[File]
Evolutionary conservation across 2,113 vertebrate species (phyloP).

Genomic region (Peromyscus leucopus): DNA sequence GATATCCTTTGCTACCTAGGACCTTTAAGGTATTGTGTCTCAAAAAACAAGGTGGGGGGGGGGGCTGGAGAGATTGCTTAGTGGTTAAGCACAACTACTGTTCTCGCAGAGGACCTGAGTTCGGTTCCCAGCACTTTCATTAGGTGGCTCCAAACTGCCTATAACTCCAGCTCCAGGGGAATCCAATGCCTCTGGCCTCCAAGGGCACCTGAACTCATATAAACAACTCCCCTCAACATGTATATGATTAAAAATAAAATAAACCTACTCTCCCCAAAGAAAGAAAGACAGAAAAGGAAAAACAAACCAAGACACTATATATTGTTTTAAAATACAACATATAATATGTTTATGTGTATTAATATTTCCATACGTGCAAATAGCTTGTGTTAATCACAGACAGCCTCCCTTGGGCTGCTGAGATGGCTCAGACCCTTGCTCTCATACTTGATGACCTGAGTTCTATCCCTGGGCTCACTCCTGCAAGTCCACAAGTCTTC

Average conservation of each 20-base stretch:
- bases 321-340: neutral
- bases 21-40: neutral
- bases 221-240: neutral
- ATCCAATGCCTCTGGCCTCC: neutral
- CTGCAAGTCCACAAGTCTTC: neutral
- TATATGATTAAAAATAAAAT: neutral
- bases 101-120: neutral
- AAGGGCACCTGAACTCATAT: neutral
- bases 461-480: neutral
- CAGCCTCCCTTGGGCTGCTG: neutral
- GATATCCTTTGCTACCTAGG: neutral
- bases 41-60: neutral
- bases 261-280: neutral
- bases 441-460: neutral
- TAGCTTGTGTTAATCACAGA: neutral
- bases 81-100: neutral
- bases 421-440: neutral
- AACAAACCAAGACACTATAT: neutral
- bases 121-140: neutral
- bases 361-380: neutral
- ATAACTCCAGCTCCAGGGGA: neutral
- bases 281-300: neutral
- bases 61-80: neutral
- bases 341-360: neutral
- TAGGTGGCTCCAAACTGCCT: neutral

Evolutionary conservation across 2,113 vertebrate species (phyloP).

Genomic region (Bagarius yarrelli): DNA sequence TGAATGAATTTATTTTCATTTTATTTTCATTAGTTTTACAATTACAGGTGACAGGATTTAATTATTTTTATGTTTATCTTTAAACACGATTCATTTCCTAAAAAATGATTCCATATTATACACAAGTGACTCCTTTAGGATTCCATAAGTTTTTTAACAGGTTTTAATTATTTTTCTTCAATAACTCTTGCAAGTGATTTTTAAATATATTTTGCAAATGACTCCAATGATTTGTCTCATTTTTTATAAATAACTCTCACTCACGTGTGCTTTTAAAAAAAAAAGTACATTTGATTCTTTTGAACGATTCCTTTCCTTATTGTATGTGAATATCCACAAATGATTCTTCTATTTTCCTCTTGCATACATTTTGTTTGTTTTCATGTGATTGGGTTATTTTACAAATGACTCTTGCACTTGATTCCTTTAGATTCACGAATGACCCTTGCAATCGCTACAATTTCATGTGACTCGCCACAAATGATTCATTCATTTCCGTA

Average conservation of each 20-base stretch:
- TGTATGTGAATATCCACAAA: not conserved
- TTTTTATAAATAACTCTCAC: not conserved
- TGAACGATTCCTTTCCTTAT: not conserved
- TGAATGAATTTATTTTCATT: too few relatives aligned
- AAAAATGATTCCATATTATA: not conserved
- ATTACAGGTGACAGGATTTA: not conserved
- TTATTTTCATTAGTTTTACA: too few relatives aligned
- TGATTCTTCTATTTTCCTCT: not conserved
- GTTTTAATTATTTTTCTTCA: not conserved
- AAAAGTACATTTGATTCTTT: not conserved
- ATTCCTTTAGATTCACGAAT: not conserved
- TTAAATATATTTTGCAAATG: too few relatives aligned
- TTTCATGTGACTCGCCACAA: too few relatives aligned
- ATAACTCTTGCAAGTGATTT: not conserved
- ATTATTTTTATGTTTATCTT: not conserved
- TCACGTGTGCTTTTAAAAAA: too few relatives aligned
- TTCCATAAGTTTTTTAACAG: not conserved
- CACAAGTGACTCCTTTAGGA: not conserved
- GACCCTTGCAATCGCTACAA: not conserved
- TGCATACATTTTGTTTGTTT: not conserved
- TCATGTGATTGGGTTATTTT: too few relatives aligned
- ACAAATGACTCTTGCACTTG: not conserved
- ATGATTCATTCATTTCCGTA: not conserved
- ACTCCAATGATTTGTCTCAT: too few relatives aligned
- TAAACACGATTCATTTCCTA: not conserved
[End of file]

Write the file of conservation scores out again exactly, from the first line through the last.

Evolutionary conservation across 2,113 vertebrate species (phyloP).

Genomic region (Peromyscus leucopus): DNA sequence GATATCCTTTGCTACCTAGGACCTTTAAGGTATTGTGTCTCAAAAAACAAGGTGGGGGGGGGGGCTGGAGAGATTGCTTAGTGGTTAAGCACAACTACTGTTCTCGCAGAGGACCTGAGTTCGGTTCCCAGCACTTTCATTAGGTGGCTCCAAACTGCCTATAACTCCAGCTCCAGGGGAATCCAATGCCTCTGGCCTCCAAGGGCACCTGAACTCATATAAACAACTCCCCTCAACATGTATATGATTAAAAATAAAATAAACCTACTCTCCCCAAAGAAAGAAAGACAGAAAAGGAAAAACAAACCAAGACACTATATATTGTTTTAAAATACAACATATAATATGTTTATGTGTATTAATATTTCCATACGTGCAAATAGCTTGTGTTAATCACAGACAGCCTCCCTTGGGCTGCTGAGATGGCTCAGACCCTTGCTCTCATACTTGATGACCTGAGTTCTATCCCTGGGCTCACTCCTGCAAGTCCACAAGTCTTC

Average conservation of each 20-base stretch:
- bases 321-340: neutral
- bases 21-40: neutral
- bases 221-240: neutral
- ATCCAATGCCTCTGGCCTCC: neutral
- CTGCAAGTCCACAAGTCTTC: neutral
- TATATGATTAAAAATAAAAT: neutral
- bases 101-120: neutral
- AAGGGCACCTGAACTCATAT: neutral
- bases 461-480: neutral
- CAGCCTCCCTTGGGCTGCTG: neutral
- GATATCCTTTGCTACCTAGG: neutral
- bases 41-60: neutral
- bases 261-280: neutral
- bases 441-460: neutral
- TAGCTTGTGTTAATCACAGA: neutral
- bases 81-100: neutral
- bases 421-440: neutral
- AACAAACCAAGACACTATAT: neutral
- bases 121-140: neutral
- bases 361-380: neutral
- ATAACTCCAGCTCCAGGGGA: neutral
- bases 281-300: neutral
- bases 61-80: neutral
- bases 341-360: neutral
- TAGGTGGCTCCAAACTGCCT: neutral

Evolutionary conservation across 2,113 vertebrate species (phyloP).

Genomic region (Bagarius yarrelli): DNA sequence TGAATGAATTTATTTTCATTTTATTTTCATTAGTTTTACAATTACAGGTGACAGGATTTAATTATTTTTATGTTTATCTTTAAACACGATTCATTTCCTAAAAAATGATTCCATATTATACACAAGTGACTCCTTTAGGATTCCATAAGTTTTTTAACAGGTTTTAATTATTTTTCTTCAATAACTCTTGCAAGTGATTTTTAAATATATTTTGCAAATGACTCCAATGATTTGTCTCATTTTTTATAAATAACTCTCACTCACGTGTGCTTTTAAAAAAAAAAGTACATTTGATTCTTTTGAACGATTCCTTTCCTTATTGTATGTGAATATCCACAAATGATTCTTCTATTTTCCTCTTGCATACATTTTGTTTGTTTTCATGTGATTGGGTTATTTTACAAATGACTCTTGCACTTGATTCCTTTAGATTCACGAATGACCCTTGCAATCGCTACAATTTCATGTGACTCGCCACAAATGATTCATTCATTTCCGTA

Average conservation of each 20-base stretch:
- TGTATGTGAATATCCACAAA: not conserved
- TTTTTATAAATAACTCTCAC: not conserved
- TGAACGATTCCTTTCCTTAT: not conserved
- TGAATGAATTTATTTTCATT: too few relatives aligned
- AAAAATGATTCCATATTATA: not conserved
- ATTACAGGTGACAGGATTTA: not conserved
- TTATTTTCATTAGTTTTACA: too few relatives aligned
- TGATTCTTCTATTTTCCTCT: not conserved
- GTTTTAATTATTTTTCTTCA: not conserved
- AAAAGTACATTTGATTCTTT: not conserved
- ATTCCTTTAGATTCACGAAT: not conserved
- TTAAATATATTTTGCAAATG: too few relatives aligned
- TTTCATGTGACTCGCCACAA: too few relatives aligned
- ATAACTCTTGCAAGTGATTT: not conserved
- ATTATTTTTATGTTTATCTT: not conserved
- TCACGTGTGCTTTTAAAAAA: too few relatives aligned
- TTCCATAAGTTTTTTAACAG: not conserved
- CACAAGTGACTCCTTTAGGA: not conserved
- GACCCTTGCAATCGCTACAA: not conserved
- TGCATACATTTTGTTTGTTT: not conserved
- TCATGTGATTGGGTTATTTT: too few relatives aligned
- ACAAATGACTCTTGCACTTG: not conserved
- ATGATTCATTCATTTCCGTA: not conserved
- ACTCCAATGATTTGTCTCAT: too few relatives aligned
- TAAACACGATTCATTTCCTA: not conserved